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- Featured Presentation: How to Fail Your Way to Success
- Relationship Educator: Dr. Johnny and Lezlyn Parker
- Life Coach: Rev Niki Brown
- Lesson Principle: “If you’re too afraid to fail then you’re too comfortable to succeed.”
You can find the full blog post on this topic at haroldarnold.com/failtosuccess
Successful thinkers understand that as achievers they must fail their way to success. In this week’s podcast I discuss the ten steps to fail your way to success.
In his first inaugural address, March 4, 1933, in the midst of the Great Depression President Franklin D. Roosevelt coined the famous quote “…the only thing we have to fear is…fear itself — nameless, unreasoning, unjustified terror which paralyzes needed efforts to convert retreat into advance.” Powerful words at a time of national crisis—reminding us that fear is often our worst enemy in our efforts to reach our goals. One of the most prevalent fears is a fear of failure. While everyone has some trepidation about something. But, according to Psychology Today this fear of failure is so great that is overwhelms their motivation to succeed—often sabotaging their own chances of success and passionate pursuits. But, I would like to propose a paradigm shift—one in which failure is welcome—maybe even celebrated as the surest path to success.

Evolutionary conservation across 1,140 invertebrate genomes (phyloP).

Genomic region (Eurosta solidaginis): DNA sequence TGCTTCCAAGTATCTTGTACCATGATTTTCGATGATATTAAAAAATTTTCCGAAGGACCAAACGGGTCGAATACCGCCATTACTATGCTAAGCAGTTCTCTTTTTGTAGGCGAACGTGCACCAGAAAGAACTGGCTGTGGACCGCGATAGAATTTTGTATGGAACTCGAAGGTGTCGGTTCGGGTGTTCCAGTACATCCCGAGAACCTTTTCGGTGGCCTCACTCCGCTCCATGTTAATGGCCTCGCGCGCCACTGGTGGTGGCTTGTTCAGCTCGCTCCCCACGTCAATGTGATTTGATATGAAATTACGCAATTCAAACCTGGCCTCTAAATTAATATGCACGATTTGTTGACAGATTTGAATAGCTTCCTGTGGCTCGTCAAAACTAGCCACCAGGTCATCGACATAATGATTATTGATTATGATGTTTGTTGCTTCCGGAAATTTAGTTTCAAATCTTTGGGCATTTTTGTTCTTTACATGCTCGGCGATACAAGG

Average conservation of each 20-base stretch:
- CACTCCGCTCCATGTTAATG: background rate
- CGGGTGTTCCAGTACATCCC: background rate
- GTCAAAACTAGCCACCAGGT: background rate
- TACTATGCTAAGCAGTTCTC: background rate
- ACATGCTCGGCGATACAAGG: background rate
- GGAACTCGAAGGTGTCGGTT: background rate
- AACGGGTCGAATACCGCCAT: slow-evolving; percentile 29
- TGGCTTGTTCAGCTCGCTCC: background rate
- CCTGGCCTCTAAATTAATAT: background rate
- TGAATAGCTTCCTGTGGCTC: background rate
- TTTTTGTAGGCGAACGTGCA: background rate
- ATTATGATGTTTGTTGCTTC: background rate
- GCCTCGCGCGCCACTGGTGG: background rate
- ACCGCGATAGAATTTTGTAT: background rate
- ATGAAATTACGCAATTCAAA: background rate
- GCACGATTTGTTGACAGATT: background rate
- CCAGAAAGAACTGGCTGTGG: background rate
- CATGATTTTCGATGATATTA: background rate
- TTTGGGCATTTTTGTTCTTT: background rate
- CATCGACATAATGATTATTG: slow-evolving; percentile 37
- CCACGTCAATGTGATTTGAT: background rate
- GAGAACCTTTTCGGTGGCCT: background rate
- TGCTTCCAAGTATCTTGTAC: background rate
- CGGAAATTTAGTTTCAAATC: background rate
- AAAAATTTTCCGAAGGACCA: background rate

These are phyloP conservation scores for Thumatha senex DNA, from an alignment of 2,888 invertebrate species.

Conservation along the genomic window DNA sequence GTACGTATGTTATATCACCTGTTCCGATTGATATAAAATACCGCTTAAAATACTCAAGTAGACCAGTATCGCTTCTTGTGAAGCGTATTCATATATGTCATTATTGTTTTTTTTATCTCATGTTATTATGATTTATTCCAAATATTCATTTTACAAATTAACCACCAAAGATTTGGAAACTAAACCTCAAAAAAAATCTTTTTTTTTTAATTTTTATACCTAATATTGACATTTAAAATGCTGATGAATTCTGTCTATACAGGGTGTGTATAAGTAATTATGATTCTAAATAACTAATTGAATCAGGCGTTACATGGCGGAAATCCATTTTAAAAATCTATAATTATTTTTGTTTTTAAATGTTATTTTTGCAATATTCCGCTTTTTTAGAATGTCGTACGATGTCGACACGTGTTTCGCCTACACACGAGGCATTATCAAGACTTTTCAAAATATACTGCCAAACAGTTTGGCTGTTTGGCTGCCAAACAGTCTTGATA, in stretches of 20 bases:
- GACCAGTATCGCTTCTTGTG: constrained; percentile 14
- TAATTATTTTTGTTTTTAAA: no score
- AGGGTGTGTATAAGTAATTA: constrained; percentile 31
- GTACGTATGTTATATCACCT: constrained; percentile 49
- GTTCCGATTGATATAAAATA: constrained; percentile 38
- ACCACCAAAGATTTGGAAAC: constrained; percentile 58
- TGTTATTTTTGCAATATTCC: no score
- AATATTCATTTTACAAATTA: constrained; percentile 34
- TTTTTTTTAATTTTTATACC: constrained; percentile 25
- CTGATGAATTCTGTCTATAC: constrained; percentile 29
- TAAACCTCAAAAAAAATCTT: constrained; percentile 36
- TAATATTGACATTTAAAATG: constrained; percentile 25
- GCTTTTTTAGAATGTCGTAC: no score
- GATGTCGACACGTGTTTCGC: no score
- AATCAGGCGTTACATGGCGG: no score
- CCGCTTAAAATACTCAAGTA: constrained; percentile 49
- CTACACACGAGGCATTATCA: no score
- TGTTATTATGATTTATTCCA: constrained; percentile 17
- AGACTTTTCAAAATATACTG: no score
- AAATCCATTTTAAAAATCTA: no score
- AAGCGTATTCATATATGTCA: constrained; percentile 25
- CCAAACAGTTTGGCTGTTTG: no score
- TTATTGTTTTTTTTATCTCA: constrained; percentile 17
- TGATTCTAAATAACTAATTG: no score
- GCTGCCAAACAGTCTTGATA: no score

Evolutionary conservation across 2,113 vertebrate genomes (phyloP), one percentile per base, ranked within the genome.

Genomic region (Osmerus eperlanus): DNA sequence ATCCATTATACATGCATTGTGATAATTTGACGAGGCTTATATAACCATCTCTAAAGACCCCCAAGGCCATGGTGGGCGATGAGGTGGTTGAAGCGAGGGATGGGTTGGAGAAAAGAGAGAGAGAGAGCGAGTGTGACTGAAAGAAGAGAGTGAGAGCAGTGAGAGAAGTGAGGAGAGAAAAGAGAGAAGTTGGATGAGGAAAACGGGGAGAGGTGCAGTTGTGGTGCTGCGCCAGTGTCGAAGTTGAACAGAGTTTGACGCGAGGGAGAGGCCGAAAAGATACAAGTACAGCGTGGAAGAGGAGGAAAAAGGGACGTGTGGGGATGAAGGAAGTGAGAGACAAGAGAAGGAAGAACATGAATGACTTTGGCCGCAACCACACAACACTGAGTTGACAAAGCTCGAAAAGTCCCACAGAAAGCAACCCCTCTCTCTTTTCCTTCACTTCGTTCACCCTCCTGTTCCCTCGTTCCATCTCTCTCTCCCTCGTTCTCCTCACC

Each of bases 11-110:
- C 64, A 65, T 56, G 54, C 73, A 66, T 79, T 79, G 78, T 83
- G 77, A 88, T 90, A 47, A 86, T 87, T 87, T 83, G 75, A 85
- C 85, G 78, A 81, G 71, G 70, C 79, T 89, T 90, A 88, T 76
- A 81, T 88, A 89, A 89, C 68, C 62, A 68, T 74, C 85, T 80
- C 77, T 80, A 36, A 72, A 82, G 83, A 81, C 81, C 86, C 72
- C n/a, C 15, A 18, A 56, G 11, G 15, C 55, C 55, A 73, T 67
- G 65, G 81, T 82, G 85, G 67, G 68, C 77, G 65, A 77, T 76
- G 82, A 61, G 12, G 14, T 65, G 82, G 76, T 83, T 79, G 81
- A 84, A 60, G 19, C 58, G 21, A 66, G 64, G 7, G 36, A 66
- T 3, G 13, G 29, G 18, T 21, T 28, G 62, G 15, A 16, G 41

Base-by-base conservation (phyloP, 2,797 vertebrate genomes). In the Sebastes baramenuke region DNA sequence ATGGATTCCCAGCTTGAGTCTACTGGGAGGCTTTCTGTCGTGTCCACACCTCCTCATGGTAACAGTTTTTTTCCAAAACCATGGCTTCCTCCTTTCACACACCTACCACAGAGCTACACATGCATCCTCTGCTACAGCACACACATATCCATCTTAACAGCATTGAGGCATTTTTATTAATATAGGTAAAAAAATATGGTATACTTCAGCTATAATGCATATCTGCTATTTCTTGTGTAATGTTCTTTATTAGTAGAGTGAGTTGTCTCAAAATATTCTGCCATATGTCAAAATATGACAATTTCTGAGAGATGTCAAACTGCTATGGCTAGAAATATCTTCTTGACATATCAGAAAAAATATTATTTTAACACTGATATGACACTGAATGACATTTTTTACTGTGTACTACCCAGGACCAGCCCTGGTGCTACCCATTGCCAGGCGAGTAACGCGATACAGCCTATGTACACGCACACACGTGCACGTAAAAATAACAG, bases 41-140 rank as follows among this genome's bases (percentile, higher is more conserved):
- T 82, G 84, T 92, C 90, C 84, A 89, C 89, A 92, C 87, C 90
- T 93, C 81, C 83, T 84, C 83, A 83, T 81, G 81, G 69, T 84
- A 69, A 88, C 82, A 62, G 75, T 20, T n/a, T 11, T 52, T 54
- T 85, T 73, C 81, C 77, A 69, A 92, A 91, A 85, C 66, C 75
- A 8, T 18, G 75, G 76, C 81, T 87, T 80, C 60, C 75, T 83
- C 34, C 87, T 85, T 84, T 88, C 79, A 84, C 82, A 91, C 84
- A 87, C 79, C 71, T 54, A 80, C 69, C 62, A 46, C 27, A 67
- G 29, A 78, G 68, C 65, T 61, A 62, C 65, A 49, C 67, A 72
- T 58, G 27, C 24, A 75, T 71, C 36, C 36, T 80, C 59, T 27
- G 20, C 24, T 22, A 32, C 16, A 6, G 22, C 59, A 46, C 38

We all fail. That is a fact of life.
- Hall of fame baseball player, Ted Williams, is regarded as on of the greatest hitters in baseball history. But, he failed to get a hit nearly two-thirds of the time.
- In 1995, author J. K Rowling completed her first Harry Potter novel only to have it rejected by all 12 publishing houses to which is was sent.
- American inventor, Thomas Edison, is renown for the litany of failures that he experienced on his journey to discovering the optimal filament for the light bulb.
Yes. Failure is real. But, success can be on the other side of failure—if you keep going and apply learning along the way.
In fact, I would like to propose ten steps that can shift your mindset about failure—allowing you to experience that paragon of success in your own life.
Success is not about being the smartest, the prettiest, or the luckiest.
Rather, success is a commitment to consistency and persistency. And, you must be successful in your thinking before you can be successful in your doing.